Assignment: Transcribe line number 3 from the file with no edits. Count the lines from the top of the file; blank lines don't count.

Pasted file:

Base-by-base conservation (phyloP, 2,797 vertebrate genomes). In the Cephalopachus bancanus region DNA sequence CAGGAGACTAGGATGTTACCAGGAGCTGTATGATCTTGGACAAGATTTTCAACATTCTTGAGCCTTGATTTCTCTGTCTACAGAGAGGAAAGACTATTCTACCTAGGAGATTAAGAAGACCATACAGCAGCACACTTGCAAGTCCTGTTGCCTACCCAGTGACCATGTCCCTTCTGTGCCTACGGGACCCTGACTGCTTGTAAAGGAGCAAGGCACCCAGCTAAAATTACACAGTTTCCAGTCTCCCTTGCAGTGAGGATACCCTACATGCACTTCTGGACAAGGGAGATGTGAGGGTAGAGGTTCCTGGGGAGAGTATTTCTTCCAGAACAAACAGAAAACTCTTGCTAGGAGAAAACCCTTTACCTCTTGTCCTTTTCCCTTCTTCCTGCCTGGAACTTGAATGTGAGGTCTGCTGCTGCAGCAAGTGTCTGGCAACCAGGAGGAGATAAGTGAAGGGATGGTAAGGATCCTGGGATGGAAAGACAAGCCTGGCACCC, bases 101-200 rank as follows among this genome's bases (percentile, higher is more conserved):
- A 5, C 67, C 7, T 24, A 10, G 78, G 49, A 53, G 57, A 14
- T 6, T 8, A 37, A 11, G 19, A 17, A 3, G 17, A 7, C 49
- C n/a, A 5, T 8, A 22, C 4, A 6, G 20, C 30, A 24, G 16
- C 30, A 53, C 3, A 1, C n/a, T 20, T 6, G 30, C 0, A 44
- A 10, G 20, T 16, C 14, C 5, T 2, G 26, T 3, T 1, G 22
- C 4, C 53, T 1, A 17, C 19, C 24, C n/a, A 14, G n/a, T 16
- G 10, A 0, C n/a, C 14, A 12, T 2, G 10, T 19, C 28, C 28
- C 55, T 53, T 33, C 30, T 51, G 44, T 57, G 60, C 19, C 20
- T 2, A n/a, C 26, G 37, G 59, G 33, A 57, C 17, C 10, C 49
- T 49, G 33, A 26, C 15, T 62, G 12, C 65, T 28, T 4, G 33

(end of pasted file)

- T 6, T 8, A 37, A 11, G 19, A 17, A 3, G 17, A 7, C 49